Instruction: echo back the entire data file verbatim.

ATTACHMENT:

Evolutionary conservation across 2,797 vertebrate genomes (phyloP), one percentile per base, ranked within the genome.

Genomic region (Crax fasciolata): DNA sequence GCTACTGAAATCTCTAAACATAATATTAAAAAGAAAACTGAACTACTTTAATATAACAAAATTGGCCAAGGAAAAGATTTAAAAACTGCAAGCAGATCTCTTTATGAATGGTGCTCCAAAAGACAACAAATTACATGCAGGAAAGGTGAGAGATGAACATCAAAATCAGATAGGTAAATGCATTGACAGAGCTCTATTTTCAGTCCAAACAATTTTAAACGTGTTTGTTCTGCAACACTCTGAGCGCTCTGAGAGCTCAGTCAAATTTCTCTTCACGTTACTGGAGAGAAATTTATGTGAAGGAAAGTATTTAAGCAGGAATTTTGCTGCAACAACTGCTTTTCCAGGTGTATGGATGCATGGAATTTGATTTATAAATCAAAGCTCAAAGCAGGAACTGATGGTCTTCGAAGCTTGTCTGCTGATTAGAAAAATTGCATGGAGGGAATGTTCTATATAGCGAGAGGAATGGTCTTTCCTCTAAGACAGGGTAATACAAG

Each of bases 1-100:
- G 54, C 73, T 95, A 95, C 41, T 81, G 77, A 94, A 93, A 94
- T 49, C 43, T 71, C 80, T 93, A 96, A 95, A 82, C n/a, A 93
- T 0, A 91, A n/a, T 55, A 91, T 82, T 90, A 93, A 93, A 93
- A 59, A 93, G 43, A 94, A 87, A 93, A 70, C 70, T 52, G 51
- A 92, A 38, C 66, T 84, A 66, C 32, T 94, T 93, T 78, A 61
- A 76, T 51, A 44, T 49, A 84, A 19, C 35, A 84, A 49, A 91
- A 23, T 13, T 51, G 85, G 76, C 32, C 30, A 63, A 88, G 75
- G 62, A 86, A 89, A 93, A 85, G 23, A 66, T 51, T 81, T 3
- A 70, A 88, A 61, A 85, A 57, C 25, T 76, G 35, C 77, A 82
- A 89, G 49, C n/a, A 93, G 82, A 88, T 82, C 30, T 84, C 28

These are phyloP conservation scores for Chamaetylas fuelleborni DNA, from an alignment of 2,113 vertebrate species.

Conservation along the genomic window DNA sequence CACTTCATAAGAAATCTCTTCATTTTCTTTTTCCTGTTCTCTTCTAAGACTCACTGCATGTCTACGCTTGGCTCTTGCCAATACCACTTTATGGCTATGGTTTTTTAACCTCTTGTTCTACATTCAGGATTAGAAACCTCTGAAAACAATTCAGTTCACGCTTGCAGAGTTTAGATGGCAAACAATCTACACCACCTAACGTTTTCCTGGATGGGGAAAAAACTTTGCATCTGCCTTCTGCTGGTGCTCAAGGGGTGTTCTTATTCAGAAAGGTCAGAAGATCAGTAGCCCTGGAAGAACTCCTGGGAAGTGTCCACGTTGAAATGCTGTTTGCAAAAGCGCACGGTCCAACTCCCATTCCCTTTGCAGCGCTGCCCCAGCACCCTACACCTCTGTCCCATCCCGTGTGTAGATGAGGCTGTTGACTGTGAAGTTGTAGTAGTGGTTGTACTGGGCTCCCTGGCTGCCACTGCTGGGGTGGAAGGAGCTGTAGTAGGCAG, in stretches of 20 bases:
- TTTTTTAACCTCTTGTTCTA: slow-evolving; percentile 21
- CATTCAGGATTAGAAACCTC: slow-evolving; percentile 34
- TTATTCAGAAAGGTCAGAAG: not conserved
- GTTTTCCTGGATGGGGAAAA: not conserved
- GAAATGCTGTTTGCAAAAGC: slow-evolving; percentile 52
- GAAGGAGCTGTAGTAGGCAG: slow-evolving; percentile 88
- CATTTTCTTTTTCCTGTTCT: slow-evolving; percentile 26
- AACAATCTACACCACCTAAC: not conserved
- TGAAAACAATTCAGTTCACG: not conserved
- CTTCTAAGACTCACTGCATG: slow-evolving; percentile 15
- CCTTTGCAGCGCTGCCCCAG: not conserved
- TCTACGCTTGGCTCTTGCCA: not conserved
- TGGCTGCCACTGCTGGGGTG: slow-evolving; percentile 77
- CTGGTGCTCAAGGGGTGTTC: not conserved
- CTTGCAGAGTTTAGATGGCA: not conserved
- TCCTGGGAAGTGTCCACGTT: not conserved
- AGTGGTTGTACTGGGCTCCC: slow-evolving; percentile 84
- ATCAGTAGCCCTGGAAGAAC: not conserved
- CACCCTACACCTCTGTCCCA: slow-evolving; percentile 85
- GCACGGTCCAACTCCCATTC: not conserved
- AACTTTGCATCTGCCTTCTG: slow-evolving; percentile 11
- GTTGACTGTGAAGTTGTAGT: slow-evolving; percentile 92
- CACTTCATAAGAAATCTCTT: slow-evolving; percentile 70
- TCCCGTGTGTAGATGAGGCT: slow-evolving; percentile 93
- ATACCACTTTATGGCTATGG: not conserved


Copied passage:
Evolutionary conservation across 2,797 vertebrate genomes (phyloP), one percentile per base, ranked within the genome.

Genomic region (Crax fasciolata): DNA sequence GCTACTGAAATCTCTAAACATAATATTAAAAAGAAAACTGAACTACTTTAATATAACAAAATTGGCCAAGGAAAAGATTTAAAAACTGCAAGCAGATCTCTTTATGAATGGTGCTCCAAAAGACAACAAATTACATGCAGGAAAGGTGAGAGATGAACATCAAAATCAGATAGGTAAATGCATTGACAGAGCTCTATTTTCAGTCCAAACAATTTTAAACGTGTTTGTTCTGCAACACTCTGAGCGCTCTGAGAGCTCAGTCAAATTTCTCTTCACGTTACTGGAGAGAAATTTATGTGAAGGAAAGTATTTAAGCAGGAATTTTGCTGCAACAACTGCTTTTCCAGGTGTATGGATGCATGGAATTTGATTTATAAATCAAAGCTCAAAGCAGGAACTGATGGTCTTCGAAGCTTGTCTGCTGATTAGAAAAATTGCATGGAGGGAATGTTCTATATAGCGAGAGGAATGGTCTTTCCTCTAAGACAGGGTAATACAAG

Each of bases 1-100:
- G 54, C 73, T 95, A 95, C 41, T 81, G 77, A 94, A 93, A 94
- T 49, C 43, T 71, C 80, T 93, A 96, A 95, A 82, C n/a, A 93
- T 0, A 91, A n/a, T 55, A 91, T 82, T 90, A 93, A 93, A 93
- A 59, A 93, G 43, A 94, A 87, A 93, A 70, C 70, T 52, G 51
- A 92, A 38, C 66, T 84, A 66, C 32, T 94, T 93, T 78, A 61
- A 76, T 51, A 44, T 49, A 84, A 19, C 35, A 84, A 49, A 91
- A 23, T 13, T 51, G 85, G 76, C 32, C 30, A 63, A 88, G 75
- G 62, A 86, A 89, A 93, A 85, G 23, A 66, T 51, T 81, T 3
- A 70, A 88, A 61, A 85, A 57, C 25, T 76, G 35, C 77, A 82
- A 89, G 49, C n/a, A 93, G 82, A 88, T 82, C 30, T 84, C 28

These are phyloP conservation scores for Chamaetylas fuelleborni DNA, from an alignment of 2,113 vertebrate species.

Conservation along the genomic window DNA sequence CACTTCATAAGAAATCTCTTCATTTTCTTTTTCCTGTTCTCTTCTAAGACTCACTGCATGTCTACGCTTGGCTCTTGCCAATACCACTTTATGGCTATGGTTTTTTAACCTCTTGTTCTACATTCAGGATTAGAAACCTCTGAAAACAATTCAGTTCACGCTTGCAGAGTTTAGATGGCAAACAATCTACACCACCTAACGTTTTCCTGGATGGGGAAAAAACTTTGCATCTGCCTTCTGCTGGTGCTCAAGGGGTGTTCTTATTCAGAAAGGTCAGAAGATCAGTAGCCCTGGAAGAACTCCTGGGAAGTGTCCACGTTGAAATGCTGTTTGCAAAAGCGCACGGTCCAACTCCCATTCCCTTTGCAGCGCTGCCCCAGCACCCTACACCTCTGTCCCATCCCGTGTGTAGATGAGGCTGTTGACTGTGAAGTTGTAGTAGTGGTTGTACTGGGCTCCCTGGCTGCCACTGCTGGGGTGGAAGGAGCTGTAGTAGGCAG, in stretches of 20 bases:
- TTTTTTAACCTCTTGTTCTA: slow-evolving; percentile 21
- CATTCAGGATTAGAAACCTC: slow-evolving; percentile 34
- TTATTCAGAAAGGTCAGAAG: not conserved
- GTTTTCCTGGATGGGGAAAA: not conserved
- GAAATGCTGTTTGCAAAAGC: slow-evolving; percentile 52
- GAAGGAGCTGTAGTAGGCAG: slow-evolving; percentile 88
- CATTTTCTTTTTCCTGTTCT: slow-evolving; percentile 26
- AACAATCTACACCACCTAAC: not conserved
- TGAAAACAATTCAGTTCACG: not conserved
- CTTCTAAGACTCACTGCATG: slow-evolving; percentile 15
- CCTTTGCAGCGCTGCCCCAG: not conserved
- TCTACGCTTGGCTCTTGCCA: not conserved
- TGGCTGCCACTGCTGGGGTG: slow-evolving; percentile 77
- CTGGTGCTCAAGGGGTGTTC: not conserved
- CTTGCAGAGTTTAGATGGCA: not conserved
- TCCTGGGAAGTGTCCACGTT: not conserved
- AGTGGTTGTACTGGGCTCCC: slow-evolving; percentile 84
- ATCAGTAGCCCTGGAAGAAC: not conserved
- CACCCTACACCTCTGTCCCA: slow-evolving; percentile 85
- GCACGGTCCAACTCCCATTC: not conserved
- AACTTTGCATCTGCCTTCTG: slow-evolving; percentile 11
- GTTGACTGTGAAGTTGTAGT: slow-evolving; percentile 92
- CACTTCATAAGAAATCTCTT: slow-evolving; percentile 70
- TCCCGTGTGTAGATGAGGCT: slow-evolving; percentile 93
- ATACCACTTTATGGCTATGG: not conserved